By Jared Chausow
By Katie Toth
By Elizabeth Flock
By Albert Samaha
By Anna Merlan
By Jon Campbell
By Jon Campbell
By Albert Samaha
Well, we hit the inevitable rut that couples sometimes get into, and I was bored and frustrated and wanted more than my husband was giving me. I asked, but he just wasn't interested in exploring anything more than the vanilla sex we were already having. I gently tried toys, porn, going out to bars and checking out others for three-ways. He wasn't interested. So I made peace with the fact that I was stuck with a vanilla guy and just focused on the other parts that worked—good partner, good man, steady guy. A little boring, but better than a drama freak.
Then about a year ago, I met someone with whom a friendship turned into a strong attraction. Instead of having an affair, I told my husband that I wanted to be able to pursue sex with this person since I wasn't getting what I wanted at home. Husband got pissed and said no way (no surprise), but that if I did do anything, he didn't want to know about it. Don't ask, don't tell. I didn't do anything out of respect for him, but it made me resentful. So I decided to ask for a divorce before entering into an affair, and about five months ago my husband and I separated. I have been seeing the other man during this time, and the sex has been amazing—he's doing the things that I begged my husband to do with me. My husband has been miserable without me and has agreed to an open marriage so we can still be together, be a family, while I can be free to have an outside relationship. (My husband is also free to have an outside relationship.) He now accepts that I've been with another man (whom he has met) and that I am capable of loving him as a husband while having a sexual relationship on the side.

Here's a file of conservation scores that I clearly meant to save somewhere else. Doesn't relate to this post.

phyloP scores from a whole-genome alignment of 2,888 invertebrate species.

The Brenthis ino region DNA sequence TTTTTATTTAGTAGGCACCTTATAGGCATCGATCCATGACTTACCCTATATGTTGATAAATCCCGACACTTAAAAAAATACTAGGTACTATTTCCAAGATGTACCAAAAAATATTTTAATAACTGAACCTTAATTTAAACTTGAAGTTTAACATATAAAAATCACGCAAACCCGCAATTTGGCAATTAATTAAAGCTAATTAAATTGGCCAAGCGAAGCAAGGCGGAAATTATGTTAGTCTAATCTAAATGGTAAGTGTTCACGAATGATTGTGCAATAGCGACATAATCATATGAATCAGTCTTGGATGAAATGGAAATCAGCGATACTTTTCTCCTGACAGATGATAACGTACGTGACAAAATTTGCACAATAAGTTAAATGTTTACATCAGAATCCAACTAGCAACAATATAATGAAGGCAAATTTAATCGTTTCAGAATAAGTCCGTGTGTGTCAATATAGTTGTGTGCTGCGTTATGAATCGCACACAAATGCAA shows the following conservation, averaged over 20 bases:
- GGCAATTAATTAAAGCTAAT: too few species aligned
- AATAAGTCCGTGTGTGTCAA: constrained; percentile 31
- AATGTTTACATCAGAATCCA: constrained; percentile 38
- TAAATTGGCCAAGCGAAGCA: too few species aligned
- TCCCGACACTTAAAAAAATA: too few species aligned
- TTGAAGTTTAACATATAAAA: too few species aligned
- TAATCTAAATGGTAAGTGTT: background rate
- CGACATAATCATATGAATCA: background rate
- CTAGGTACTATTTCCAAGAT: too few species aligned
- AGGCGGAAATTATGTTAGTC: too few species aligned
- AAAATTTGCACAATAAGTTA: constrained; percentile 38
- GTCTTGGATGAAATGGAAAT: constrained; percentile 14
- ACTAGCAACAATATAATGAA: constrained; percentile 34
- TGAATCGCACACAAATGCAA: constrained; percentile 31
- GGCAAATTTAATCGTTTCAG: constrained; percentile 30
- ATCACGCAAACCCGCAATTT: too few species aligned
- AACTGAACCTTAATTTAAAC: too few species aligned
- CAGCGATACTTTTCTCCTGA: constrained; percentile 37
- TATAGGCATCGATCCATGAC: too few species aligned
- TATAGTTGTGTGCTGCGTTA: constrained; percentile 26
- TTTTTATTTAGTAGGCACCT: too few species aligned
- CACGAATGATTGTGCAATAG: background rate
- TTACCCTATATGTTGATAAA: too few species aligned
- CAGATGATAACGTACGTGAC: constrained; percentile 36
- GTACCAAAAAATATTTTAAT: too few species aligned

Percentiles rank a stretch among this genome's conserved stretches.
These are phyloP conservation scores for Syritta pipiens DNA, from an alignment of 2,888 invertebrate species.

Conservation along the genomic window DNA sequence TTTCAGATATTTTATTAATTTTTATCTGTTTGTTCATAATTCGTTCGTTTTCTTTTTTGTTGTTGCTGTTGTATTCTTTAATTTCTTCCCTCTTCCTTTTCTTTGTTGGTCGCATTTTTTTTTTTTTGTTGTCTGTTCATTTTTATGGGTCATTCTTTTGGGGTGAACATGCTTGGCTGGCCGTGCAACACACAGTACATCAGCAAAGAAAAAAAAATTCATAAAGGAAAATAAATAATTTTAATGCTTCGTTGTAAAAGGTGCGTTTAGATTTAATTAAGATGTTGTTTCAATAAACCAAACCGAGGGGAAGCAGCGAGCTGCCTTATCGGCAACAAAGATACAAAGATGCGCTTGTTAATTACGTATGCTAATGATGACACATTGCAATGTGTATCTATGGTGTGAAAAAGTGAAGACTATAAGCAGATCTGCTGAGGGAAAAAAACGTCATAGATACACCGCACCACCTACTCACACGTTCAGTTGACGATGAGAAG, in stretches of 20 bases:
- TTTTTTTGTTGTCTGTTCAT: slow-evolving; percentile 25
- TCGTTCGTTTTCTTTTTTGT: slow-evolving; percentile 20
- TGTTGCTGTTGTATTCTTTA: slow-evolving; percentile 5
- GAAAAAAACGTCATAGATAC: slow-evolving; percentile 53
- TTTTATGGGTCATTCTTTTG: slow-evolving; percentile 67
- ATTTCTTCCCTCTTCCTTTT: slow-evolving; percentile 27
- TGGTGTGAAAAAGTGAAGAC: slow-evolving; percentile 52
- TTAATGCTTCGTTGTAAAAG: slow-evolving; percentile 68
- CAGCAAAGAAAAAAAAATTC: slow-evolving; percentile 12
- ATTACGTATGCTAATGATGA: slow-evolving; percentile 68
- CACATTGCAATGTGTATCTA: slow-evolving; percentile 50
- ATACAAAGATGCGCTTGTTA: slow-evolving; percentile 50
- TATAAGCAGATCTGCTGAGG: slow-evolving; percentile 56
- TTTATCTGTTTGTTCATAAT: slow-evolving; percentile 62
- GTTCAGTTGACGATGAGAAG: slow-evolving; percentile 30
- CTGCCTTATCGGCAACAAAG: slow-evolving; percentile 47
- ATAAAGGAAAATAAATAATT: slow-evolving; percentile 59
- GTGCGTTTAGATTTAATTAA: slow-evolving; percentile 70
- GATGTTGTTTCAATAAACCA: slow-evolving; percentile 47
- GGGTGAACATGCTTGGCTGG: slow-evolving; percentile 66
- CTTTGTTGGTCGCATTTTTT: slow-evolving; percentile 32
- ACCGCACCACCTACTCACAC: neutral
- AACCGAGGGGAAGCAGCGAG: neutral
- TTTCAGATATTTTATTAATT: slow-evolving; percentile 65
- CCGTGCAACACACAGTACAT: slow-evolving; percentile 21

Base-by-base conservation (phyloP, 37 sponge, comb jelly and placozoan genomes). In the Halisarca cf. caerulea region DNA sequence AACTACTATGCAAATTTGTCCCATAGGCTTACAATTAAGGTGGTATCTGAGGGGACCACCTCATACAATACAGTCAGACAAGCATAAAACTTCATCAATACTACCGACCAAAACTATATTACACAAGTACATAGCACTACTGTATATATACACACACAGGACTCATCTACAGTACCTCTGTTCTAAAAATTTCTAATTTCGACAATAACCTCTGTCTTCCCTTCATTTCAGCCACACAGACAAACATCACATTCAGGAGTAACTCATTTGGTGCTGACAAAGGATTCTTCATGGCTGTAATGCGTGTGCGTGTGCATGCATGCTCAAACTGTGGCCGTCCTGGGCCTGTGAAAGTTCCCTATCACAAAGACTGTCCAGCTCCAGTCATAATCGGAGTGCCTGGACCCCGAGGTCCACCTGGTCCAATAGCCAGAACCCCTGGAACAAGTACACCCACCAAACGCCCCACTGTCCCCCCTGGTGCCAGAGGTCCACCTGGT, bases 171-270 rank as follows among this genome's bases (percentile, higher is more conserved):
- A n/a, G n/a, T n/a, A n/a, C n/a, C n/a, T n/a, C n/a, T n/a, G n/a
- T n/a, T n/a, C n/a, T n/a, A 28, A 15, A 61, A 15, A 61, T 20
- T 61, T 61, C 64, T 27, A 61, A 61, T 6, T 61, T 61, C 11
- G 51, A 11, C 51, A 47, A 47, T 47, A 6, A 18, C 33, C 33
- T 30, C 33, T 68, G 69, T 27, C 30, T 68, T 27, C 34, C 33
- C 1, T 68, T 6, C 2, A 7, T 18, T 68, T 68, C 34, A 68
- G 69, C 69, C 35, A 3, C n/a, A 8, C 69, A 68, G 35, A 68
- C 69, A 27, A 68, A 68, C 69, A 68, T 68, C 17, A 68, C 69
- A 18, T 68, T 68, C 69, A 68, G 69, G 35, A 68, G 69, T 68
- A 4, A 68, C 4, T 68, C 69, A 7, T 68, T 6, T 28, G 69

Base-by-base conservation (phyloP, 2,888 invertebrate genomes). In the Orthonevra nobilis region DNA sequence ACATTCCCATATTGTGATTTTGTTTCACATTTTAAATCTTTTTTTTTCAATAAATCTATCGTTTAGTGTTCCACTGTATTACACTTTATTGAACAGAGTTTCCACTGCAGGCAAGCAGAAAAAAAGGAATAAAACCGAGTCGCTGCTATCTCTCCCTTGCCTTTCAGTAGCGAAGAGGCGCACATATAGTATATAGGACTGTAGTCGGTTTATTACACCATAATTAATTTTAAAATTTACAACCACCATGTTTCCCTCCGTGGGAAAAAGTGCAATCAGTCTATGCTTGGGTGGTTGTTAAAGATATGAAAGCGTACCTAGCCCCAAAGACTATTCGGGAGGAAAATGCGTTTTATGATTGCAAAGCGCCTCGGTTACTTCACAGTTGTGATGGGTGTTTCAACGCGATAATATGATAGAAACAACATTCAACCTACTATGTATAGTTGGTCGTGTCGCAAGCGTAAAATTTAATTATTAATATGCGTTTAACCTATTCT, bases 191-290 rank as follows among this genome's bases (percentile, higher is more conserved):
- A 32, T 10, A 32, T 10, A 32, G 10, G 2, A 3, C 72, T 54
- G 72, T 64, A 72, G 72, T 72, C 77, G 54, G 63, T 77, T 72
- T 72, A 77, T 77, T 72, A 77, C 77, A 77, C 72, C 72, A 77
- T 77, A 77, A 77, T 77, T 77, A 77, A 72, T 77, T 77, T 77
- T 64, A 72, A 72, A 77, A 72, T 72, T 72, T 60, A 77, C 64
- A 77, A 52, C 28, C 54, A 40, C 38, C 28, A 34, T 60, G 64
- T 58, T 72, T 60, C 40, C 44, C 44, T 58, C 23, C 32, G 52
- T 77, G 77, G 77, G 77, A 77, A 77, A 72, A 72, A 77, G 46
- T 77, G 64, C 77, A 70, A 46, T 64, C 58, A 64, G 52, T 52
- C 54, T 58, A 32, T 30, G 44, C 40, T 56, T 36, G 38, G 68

This has been a long letter, I realize, but all I want to know is if this is a recipe for disaster. Am I fooling myself about the reality of opening a marriage up to include outside lovers? Does it only sound good in theory? —Trying to Find Happiness
A: Open marriages work, TTFH, but only sometimes—just like, um, what are those other things that only work sometimes called again? Oh, right: closed marriages. Will your open marriage work? I couldn't tell you. But I can tell you something that you already know: Your closed marriage definitely wasn't working. You were no longer willing to settle for the sex life you shared with your husband, you decided to separate, and you were headed for divorce. Then your husband concluded that being together and being a family was more important to him than being sexually exclusive. And so you're back together—for now. Will it work out over the long run? It could, TTFH, but only if you keep those lines of communication open, treat each other with love and respect, and make sure that, emotionally if not sexually, you are each other's top priority.
And if your open marriage doesn't work out, if it's a disaster, what's the worst that can happen? You wind up getting a divorce—which you were about to do anyway. So I wouldn't say that openness is a threat to your marriage, TTFH. I'd say it's your marriage's last chance.
Q: I just started dating a great girl who is significantly younger than me. I'm 35 and she's 20. As a longtime reader, I know and agree with your "campsite rule" about having sex with younger people: I have a responsibility to leave her in better shape than I found her. Part of that is easy—be honest, caring, open, GGG, etc.—but I would like to request that you ask your readers who have been in relationships with a large age gap what their partners did for them that left them better off? Or worse off? —One Less Douche
A: Honoring my campsite rule—which applies to older folks sleeping with significantly younger folks—doesn't merely require that you be honest, caring, open, and GGG, OLD. It also means that you do all you can to make sure this young woman emerges from this relationship with no STIs, no fertilized eggs, no restraining orders, no emotional trauma, and with improved sexual skills. To aid you in doing that, I'm happy to invite readers to serve up specific, real-life examples of older partners honoring the campsite rule.